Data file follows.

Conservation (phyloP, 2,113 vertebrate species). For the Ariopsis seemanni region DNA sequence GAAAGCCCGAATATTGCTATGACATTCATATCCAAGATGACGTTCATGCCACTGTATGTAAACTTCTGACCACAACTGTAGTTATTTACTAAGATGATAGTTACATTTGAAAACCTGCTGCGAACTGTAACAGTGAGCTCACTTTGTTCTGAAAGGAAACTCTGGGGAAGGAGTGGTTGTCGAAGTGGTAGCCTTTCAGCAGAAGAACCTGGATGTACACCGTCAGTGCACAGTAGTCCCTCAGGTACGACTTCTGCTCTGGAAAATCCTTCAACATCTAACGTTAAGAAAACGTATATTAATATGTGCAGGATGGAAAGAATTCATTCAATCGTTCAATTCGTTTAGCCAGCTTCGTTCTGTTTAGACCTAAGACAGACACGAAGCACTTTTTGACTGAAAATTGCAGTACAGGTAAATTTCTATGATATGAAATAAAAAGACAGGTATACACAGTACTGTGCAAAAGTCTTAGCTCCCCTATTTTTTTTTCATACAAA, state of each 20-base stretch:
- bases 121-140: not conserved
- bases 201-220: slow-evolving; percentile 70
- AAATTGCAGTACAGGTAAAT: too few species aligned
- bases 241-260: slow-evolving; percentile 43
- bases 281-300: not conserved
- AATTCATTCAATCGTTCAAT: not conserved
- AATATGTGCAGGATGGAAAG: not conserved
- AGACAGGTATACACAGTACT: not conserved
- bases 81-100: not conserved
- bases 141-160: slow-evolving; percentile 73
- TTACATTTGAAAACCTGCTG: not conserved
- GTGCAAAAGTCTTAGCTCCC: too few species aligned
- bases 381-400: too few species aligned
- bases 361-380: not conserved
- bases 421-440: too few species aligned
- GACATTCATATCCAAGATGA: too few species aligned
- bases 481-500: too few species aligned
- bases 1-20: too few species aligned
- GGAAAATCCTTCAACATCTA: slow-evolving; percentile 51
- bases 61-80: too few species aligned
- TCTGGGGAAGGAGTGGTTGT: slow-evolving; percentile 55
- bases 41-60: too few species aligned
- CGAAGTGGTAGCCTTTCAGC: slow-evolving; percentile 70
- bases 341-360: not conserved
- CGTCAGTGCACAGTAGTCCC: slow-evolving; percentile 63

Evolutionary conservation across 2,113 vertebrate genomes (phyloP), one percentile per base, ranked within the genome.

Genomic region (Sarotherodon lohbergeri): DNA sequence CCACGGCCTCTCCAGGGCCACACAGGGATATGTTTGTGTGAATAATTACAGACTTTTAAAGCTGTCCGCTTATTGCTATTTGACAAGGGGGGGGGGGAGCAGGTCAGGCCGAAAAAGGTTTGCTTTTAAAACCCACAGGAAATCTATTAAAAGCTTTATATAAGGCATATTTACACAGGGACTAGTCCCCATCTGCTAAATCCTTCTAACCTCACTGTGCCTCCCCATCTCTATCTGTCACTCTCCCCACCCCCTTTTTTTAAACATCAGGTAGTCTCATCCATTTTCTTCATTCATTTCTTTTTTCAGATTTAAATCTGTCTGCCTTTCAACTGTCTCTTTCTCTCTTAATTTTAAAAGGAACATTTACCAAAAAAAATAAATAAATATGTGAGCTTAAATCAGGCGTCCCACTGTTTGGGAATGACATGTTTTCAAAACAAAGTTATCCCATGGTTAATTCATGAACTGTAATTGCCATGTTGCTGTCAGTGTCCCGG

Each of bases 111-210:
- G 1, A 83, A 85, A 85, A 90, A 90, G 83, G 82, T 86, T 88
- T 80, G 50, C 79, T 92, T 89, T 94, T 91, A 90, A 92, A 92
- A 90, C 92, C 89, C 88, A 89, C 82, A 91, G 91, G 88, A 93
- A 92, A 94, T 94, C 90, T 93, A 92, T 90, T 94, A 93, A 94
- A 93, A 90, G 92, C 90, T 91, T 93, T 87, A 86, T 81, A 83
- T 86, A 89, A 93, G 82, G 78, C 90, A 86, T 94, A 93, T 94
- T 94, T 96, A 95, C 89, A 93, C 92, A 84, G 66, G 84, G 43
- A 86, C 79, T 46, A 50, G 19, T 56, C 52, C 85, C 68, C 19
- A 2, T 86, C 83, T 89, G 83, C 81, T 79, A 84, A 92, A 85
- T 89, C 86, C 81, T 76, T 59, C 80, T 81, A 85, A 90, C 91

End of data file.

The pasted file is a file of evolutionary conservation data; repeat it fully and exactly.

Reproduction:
Conservation (phyloP, 2,113 vertebrate species). For the Ariopsis seemanni region DNA sequence GAAAGCCCGAATATTGCTATGACATTCATATCCAAGATGACGTTCATGCCACTGTATGTAAACTTCTGACCACAACTGTAGTTATTTACTAAGATGATAGTTACATTTGAAAACCTGCTGCGAACTGTAACAGTGAGCTCACTTTGTTCTGAAAGGAAACTCTGGGGAAGGAGTGGTTGTCGAAGTGGTAGCCTTTCAGCAGAAGAACCTGGATGTACACCGTCAGTGCACAGTAGTCCCTCAGGTACGACTTCTGCTCTGGAAAATCCTTCAACATCTAACGTTAAGAAAACGTATATTAATATGTGCAGGATGGAAAGAATTCATTCAATCGTTCAATTCGTTTAGCCAGCTTCGTTCTGTTTAGACCTAAGACAGACACGAAGCACTTTTTGACTGAAAATTGCAGTACAGGTAAATTTCTATGATATGAAATAAAAAGACAGGTATACACAGTACTGTGCAAAAGTCTTAGCTCCCCTATTTTTTTTTCATACAAA, state of each 20-base stretch:
- bases 121-140: not conserved
- bases 201-220: slow-evolving; percentile 70
- AAATTGCAGTACAGGTAAAT: too few species aligned
- bases 241-260: slow-evolving; percentile 43
- bases 281-300: not conserved
- AATTCATTCAATCGTTCAAT: not conserved
- AATATGTGCAGGATGGAAAG: not conserved
- AGACAGGTATACACAGTACT: not conserved
- bases 81-100: not conserved
- bases 141-160: slow-evolving; percentile 73
- TTACATTTGAAAACCTGCTG: not conserved
- GTGCAAAAGTCTTAGCTCCC: too few species aligned
- bases 381-400: too few species aligned
- bases 361-380: not conserved
- bases 421-440: too few species aligned
- GACATTCATATCCAAGATGA: too few species aligned
- bases 481-500: too few species aligned
- bases 1-20: too few species aligned
- GGAAAATCCTTCAACATCTA: slow-evolving; percentile 51
- bases 61-80: too few species aligned
- TCTGGGGAAGGAGTGGTTGT: slow-evolving; percentile 55
- bases 41-60: too few species aligned
- CGAAGTGGTAGCCTTTCAGC: slow-evolving; percentile 70
- bases 341-360: not conserved
- CGTCAGTGCACAGTAGTCCC: slow-evolving; percentile 63

Evolutionary conservation across 2,113 vertebrate genomes (phyloP), one percentile per base, ranked within the genome.

Genomic region (Sarotherodon lohbergeri): DNA sequence CCACGGCCTCTCCAGGGCCACACAGGGATATGTTTGTGTGAATAATTACAGACTTTTAAAGCTGTCCGCTTATTGCTATTTGACAAGGGGGGGGGGGAGCAGGTCAGGCCGAAAAAGGTTTGCTTTTAAAACCCACAGGAAATCTATTAAAAGCTTTATATAAGGCATATTTACACAGGGACTAGTCCCCATCTGCTAAATCCTTCTAACCTCACTGTGCCTCCCCATCTCTATCTGTCACTCTCCCCACCCCCTTTTTTTAAACATCAGGTAGTCTCATCCATTTTCTTCATTCATTTCTTTTTTCAGATTTAAATCTGTCTGCCTTTCAACTGTCTCTTTCTCTCTTAATTTTAAAAGGAACATTTACCAAAAAAAATAAATAAATATGTGAGCTTAAATCAGGCGTCCCACTGTTTGGGAATGACATGTTTTCAAAACAAAGTTATCCCATGGTTAATTCATGAACTGTAATTGCCATGTTGCTGTCAGTGTCCCGG

Each of bases 111-210:
- G 1, A 83, A 85, A 85, A 90, A 90, G 83, G 82, T 86, T 88
- T 80, G 50, C 79, T 92, T 89, T 94, T 91, A 90, A 92, A 92
- A 90, C 92, C 89, C 88, A 89, C 82, A 91, G 91, G 88, A 93
- A 92, A 94, T 94, C 90, T 93, A 92, T 90, T 94, A 93, A 94
- A 93, A 90, G 92, C 90, T 91, T 93, T 87, A 86, T 81, A 83
- T 86, A 89, A 93, G 82, G 78, C 90, A 86, T 94, A 93, T 94
- T 94, T 96, A 95, C 89, A 93, C 92, A 84, G 66, G 84, G 43
- A 86, C 79, T 46, A 50, G 19, T 56, C 52, C 85, C 68, C 19
- A 2, T 86, C 83, T 89, G 83, C 81, T 79, A 84, A 92, A 85
- T 89, C 86, C 81, T 76, T 59, C 80, T 81, A 85, A 90, C 91